The role of city mayors needs greater freedom and enhanced budget support. Being locked into overbearing finance considerations and ‘silo’ mentalities will not bring about the change local governance requires. In the West Midlands the Tory candidate has stated that he will ‘end youth unemployment in three years’. High rhetoric, but many voters may be influenced by the vision. Sion Simon, Labour’s candidate is an excellent and pragmatic politician. He needs to rise to this challenge stating his vision and policies for the future. Labour cannot afford to lose a city region with 12 local authorities, four million people and £80bn economy. This will be a major battlefield in the 2017 campaigns.

We know one size does fit all on devolution across our country. Relinquishing powers may be difficult for some local authorities. They are creatures of habit and in danger of falling behind what local people expect from their service providers. Would Anne Hidalgo in Paris have accepted the limited powers and civil servant-led budget discussions on city deals? If we want to maximise the impacts of devolution, we have to have mayors that stand up for clear and progressive reforms.

Pioneering plans to integrate community healthcare, social services, councils and voluntary sector together are both radical and ambitious. A new era of integrated health and social care budgets is urgently required. This is a progressive aim. Redesign will support local people to keep well and tackle the causes of ill health, capacity build local skills, provide high quality integrated services around a person’s home. Integration is our future – let’s make it happen.

Two other topical areas must have efficient, effective and costed policies. The amalgamation of ‘blue light’ emergency services and the digitalisation of services across all sectors of government. Emergency services amalgamation has been on the agenda for over 20 years. Pilot schemes are under way. Unions are still sceptical. How much longer does this obvious operational development have to take? Similar to a local council’s vested interests, certain management tiers in these services appear to dictate the pace of change. Can we afford not to change?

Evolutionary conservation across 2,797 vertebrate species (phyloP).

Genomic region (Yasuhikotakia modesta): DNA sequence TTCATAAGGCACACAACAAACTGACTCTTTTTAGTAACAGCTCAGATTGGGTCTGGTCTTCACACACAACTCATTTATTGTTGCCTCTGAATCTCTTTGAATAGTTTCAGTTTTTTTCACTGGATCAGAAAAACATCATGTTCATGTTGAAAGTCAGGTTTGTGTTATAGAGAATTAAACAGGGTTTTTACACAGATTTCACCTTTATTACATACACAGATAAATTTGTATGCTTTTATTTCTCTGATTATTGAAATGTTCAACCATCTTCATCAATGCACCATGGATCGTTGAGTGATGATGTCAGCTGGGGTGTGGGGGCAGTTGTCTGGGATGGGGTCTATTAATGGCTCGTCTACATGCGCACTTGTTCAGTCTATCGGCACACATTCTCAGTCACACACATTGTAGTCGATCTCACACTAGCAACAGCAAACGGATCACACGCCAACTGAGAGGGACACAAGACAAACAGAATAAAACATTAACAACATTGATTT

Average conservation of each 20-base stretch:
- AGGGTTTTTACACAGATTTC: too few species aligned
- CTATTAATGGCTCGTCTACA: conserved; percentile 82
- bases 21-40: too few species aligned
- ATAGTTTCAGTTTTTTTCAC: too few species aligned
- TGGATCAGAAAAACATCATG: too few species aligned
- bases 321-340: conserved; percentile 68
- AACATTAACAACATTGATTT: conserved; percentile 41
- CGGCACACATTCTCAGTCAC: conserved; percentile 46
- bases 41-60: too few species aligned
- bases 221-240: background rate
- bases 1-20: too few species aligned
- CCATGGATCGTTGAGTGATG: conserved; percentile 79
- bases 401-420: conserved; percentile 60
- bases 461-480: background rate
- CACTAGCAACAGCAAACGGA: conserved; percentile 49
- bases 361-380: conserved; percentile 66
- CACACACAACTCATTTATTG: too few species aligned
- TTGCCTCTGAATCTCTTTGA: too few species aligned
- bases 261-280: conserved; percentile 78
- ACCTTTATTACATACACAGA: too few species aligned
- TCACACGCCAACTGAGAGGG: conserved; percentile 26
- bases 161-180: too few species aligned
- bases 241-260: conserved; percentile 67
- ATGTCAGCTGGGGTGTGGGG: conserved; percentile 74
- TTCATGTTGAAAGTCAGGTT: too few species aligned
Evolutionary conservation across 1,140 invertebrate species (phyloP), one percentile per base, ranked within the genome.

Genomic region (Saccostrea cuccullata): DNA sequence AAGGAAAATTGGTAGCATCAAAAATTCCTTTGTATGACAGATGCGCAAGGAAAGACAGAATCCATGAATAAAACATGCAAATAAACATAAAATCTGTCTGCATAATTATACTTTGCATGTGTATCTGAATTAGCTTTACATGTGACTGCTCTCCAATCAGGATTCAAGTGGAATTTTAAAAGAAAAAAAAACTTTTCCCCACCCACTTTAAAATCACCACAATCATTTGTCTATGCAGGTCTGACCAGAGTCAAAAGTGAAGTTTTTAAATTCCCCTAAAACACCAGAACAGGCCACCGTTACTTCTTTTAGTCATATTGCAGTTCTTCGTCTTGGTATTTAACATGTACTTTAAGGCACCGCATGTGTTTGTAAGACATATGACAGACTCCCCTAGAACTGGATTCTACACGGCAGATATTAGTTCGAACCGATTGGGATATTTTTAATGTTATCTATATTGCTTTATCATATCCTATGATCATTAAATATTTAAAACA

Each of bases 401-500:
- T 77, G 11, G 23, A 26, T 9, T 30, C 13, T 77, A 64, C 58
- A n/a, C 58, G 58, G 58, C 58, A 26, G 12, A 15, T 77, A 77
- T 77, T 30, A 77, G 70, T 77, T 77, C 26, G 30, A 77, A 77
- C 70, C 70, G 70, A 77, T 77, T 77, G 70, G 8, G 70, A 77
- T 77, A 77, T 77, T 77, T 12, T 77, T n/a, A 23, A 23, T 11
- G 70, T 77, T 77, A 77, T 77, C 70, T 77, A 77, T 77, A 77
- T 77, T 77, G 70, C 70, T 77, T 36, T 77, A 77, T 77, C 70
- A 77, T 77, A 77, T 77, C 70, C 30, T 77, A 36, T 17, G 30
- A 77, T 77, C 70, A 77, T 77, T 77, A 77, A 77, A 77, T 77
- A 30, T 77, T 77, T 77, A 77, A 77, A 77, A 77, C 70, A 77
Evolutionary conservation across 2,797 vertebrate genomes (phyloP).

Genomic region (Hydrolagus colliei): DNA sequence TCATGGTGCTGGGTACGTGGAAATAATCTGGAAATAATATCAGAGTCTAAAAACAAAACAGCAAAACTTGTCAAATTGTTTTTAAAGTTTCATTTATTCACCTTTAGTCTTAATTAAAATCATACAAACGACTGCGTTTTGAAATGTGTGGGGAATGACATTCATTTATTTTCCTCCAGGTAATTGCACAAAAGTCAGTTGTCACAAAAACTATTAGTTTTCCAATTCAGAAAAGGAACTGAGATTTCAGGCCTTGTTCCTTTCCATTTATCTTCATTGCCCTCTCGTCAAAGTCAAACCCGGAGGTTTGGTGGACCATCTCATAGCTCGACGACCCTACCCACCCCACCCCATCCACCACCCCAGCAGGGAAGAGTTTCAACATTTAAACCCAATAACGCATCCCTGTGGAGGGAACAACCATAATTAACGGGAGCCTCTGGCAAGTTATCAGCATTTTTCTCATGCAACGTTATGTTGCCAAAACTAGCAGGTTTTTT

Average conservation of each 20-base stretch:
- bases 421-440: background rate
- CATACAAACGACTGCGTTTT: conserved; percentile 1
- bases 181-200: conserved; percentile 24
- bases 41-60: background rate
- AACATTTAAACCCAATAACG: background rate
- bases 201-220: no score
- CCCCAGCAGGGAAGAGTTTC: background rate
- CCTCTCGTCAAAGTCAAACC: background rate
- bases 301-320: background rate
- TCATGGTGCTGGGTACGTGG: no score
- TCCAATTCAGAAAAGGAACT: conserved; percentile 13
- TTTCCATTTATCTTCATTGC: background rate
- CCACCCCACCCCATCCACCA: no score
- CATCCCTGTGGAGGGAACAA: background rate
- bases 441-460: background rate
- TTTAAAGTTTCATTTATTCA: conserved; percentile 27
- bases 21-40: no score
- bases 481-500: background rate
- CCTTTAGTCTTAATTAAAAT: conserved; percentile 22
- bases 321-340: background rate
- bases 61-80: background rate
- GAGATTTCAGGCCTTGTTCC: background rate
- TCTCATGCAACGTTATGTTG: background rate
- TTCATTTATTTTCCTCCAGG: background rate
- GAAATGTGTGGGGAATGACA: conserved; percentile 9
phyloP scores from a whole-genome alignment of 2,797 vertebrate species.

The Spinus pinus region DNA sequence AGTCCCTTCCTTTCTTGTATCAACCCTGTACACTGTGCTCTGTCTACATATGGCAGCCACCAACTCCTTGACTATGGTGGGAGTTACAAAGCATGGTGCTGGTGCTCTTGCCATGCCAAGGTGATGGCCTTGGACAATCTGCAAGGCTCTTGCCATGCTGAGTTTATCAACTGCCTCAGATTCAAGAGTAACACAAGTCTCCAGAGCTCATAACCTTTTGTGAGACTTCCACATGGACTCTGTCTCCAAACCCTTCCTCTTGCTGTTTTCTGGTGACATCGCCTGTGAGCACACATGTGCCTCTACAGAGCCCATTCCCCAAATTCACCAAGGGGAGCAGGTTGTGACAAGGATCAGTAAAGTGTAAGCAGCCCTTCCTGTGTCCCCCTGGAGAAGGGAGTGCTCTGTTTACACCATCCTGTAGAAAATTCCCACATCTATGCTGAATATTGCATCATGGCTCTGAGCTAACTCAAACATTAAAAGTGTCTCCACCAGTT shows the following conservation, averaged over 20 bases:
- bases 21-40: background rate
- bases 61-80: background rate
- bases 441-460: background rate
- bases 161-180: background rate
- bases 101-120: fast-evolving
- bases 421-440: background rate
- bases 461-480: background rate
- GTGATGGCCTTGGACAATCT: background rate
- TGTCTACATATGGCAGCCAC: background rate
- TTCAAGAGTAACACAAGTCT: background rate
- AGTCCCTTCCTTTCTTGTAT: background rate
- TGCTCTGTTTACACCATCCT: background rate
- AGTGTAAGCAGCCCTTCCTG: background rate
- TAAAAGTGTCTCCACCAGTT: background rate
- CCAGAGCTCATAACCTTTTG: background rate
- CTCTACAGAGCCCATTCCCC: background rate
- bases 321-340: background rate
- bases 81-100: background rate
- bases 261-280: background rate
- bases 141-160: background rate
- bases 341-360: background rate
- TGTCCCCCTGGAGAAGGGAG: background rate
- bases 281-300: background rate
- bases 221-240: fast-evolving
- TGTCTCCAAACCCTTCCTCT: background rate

Digitalisation must receive greater focus. In several European countries voters use digital voting systems. Consultations are promoted and delivered electronically. Online services speed up service delivery and improve data collection to inform better decisions. How many council chambers across the country have digital voting at committees? How many councillors use paperless electronic reports and communication methods? How effectively is data used to help services and protect our communities?

There needs to be endeavour on local government finance and reform, devolution and the role of mayors, integration of health and social care, renewed vigour to improve and protect emergency services and a more impactful introduction of digital technologies and modernisation of our services through the application of secure digital systems.

Progress and Progress members that are councillors have an important role to play if we are to return Labour to power through our work in local authorities. Taking things for granted is not a career-enhancing option. We let ourselves down and crucially fail our voters. We must provide clarity on progressive policies that are based in reality and supported by local people. The business of arguing our case is more vital than ever. It is time to progress change and reform or fall further behind the times and popular vote. Labour must turn the tide in the polls and on our streets. There is work to be done. Lets get the policies right and win the future.

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Doug James is a candidate in the councillors’ section in the Progress strategy board elections. He tweets at @darlodoug